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Teaching and tools for digital freedom (with video link)

My LibrePlanet2022 talk, Retracing Digital Freedom As Design Pattern Learning For Life, can now be viewed here. It was reviewed here and here. The slides can be downloaded at the link below.

Retracing Digital Freedom_Goetz_Libreplanet2022_PDF

Reasoning behind the talk
Choosing knowledge design and how it is shared
Building a free software teaching tool on the shoulders of textpattern giants

Reasoning behind the talk

My motivation for giving the talk was concern over what Bernard Stiegler calls the future of knowledge. Stiegler explains that humans have always used tools, and have long exteriorized knowledge such that for as much as we can learn for ourselves in life, we can also learn knowledge that has been exteriorized and that we are born into. The digital tool, however, threatens to lead us to a loss of knowledge as knowledge is increasingly automaticized in the data economy.

Automaticized data mining, aggregation, and analysis, functioning at a speed that is four million times faster than the human nervous system, threatens to overtake our ability to decide and even to dream about what is possible to create. The scale and extent of the invasiveness of data mining and the effect on decision-making of algorithms can be overwhelming. By building on Stiegler, I have been developing project-based digital components that give students experience creating something digitally. I developed this approach further by drawing on hermeneuticist Paul Ricoeur. If we are being traced and tracked, then we should be teaching students about what traces mean and how to experience the trace fully – not just in the reductionist context of the data economy, which, according to Stiegler, is headed towards annihilation, as it is entropic.

It is the creative act, the creative surprise, which is something more than the rational, that can bring us to new ideas that did not exist before the thing we created came into being. This creative surprise (that “surprises dreams while realizing them”) has the potential to lead us from entropy to negentropy. Stiegler writes that “the economic values and moral devalorizations to which nihilism gives rise when it becomes unbridled capitalism can be ‘transvaluated’ by a new value of values, which is to say, by negentropy.”

Free software demonstrates a new value of values: valuing the value of creativity, sharing, and learning. This is the model that I take in my talk, and then I give many different kinds of examples of how to teach digital freedom. Many different examples because digital freedom is not a topic but also a creative learning experience. To teach digital freedom is also to learn about how learning – and also the guise of learning – happens when we use digital technology.

As Eternal September is now ageing, we need to understand that we should reconsider best practices – and understand that we are learning that the digital context will continue to change. How will we design tools to support ongoing “generative processes”, to borrow a phrase from Christopher Alexander?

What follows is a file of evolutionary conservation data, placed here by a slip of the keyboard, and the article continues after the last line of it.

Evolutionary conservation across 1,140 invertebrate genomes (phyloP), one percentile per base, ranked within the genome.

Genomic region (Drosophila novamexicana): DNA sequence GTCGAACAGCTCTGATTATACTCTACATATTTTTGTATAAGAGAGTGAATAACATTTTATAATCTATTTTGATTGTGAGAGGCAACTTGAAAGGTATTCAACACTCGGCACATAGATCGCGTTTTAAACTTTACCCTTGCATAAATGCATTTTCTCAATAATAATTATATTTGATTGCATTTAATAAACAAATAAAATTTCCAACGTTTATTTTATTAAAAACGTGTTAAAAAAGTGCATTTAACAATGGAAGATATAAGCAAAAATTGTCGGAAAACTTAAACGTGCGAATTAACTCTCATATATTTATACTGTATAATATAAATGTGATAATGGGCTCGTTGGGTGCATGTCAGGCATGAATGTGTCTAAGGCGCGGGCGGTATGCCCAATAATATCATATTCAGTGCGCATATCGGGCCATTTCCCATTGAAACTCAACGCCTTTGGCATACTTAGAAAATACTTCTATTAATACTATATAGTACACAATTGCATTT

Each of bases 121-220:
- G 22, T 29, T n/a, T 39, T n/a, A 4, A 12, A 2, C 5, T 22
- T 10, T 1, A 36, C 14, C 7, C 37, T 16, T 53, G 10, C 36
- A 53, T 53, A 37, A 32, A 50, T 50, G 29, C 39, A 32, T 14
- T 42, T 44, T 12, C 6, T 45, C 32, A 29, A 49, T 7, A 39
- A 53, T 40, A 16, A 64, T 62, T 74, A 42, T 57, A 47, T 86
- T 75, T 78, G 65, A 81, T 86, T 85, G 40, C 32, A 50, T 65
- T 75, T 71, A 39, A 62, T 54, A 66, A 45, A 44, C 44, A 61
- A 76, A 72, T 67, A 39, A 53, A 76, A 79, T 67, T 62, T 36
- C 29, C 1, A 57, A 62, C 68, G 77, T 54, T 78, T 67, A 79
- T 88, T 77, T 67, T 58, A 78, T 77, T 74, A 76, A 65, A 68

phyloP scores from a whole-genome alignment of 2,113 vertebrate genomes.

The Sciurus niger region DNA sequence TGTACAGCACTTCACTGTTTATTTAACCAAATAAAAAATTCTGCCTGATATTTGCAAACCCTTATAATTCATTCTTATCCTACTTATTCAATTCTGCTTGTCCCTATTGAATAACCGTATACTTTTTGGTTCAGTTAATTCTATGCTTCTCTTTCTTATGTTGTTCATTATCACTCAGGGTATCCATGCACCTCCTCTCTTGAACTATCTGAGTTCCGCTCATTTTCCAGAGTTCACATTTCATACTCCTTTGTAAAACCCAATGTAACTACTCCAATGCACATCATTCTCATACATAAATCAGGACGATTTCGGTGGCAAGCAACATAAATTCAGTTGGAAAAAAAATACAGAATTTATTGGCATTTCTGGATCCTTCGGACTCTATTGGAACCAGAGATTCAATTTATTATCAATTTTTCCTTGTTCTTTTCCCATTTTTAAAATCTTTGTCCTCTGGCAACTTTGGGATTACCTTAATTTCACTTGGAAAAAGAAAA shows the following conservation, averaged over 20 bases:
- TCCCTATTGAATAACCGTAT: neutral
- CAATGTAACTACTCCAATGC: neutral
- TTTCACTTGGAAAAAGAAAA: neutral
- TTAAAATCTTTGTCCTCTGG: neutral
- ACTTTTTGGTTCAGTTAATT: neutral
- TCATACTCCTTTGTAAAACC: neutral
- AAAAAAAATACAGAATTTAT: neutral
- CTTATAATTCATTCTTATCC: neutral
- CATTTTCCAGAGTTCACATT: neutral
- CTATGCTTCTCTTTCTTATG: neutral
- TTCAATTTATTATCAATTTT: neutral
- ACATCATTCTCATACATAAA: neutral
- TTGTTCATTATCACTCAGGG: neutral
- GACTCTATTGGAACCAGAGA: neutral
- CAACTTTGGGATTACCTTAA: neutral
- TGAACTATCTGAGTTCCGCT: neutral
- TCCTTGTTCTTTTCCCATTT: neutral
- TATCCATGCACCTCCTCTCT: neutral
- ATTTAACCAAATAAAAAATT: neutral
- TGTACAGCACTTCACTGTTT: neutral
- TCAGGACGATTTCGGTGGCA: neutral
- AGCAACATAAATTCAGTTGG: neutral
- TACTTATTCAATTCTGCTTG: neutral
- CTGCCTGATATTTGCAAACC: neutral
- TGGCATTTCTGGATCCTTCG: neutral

Choosing knowledge design and how it is shared

We have choices in the design of knowledge and how it is shared. The digital tool makes new things possible that were not before, but we are still approaching so much learning, communication, and collaboration as we did in the pre-digital world. Tim Fawns, from the field of networked learning notes that, “digital technologies and the Internet shift not only what happens before and after the formal lesson, but the way students engage with information during class”. If behavior has shifted, then what we do in class should accommodate it.

At a time of immense change largely caused by digital technology, classes should at least periodically address the practice of learning how to learn. This can mean, for example, learning the principles behind a type of software and not just how to use a specific software product (c.f.). It could include dialogic action-based learning in how to make use of digital tools in problem solving and projects. Learning components can be built on what John Spencer has illustrated as collaboration skills.

You can watch the video or consult the slides for some of the teaching ideas and ideas about the need to continue to develop digital tools for learning. In a separate post, I explore this topic further.


Building a free software teaching tool on the shoulders of textpattern giants

Here, and by way of conclusion, I will simply link to the posts I wrote documenting the design of the free software teaching tool that I made and why I came to free software:

A tool for digital literacy: Link to and reflection on the simple Texpattern CMS theme I made to interlink multiple-user content through key words, related articles, categories, the search function, and links to author pages listing authors’ articles. Designed to promote collaborative, project-based relational learning but could be used for IndieWeb.

Design for digital literacy: [Note: I wrote this post as I was still learning the basic skills to make my tool.] This post will share the solution I came up with regarding the design of the online component for courses on culture and language. By online component, I mean the online space where students find course resources (readings, videos) that is also a space where they can co-create (create their own content as per participatory course prompts).

I have been learning the programming related to digial freedom in public. Here is a post that lists lots of good resources on what it means to learn in public. A related resource that I often share with my students is the Strengths and Shadows diagram from Vivian & Hormann’s book Organizational Trauma and Healing, also available on their site.

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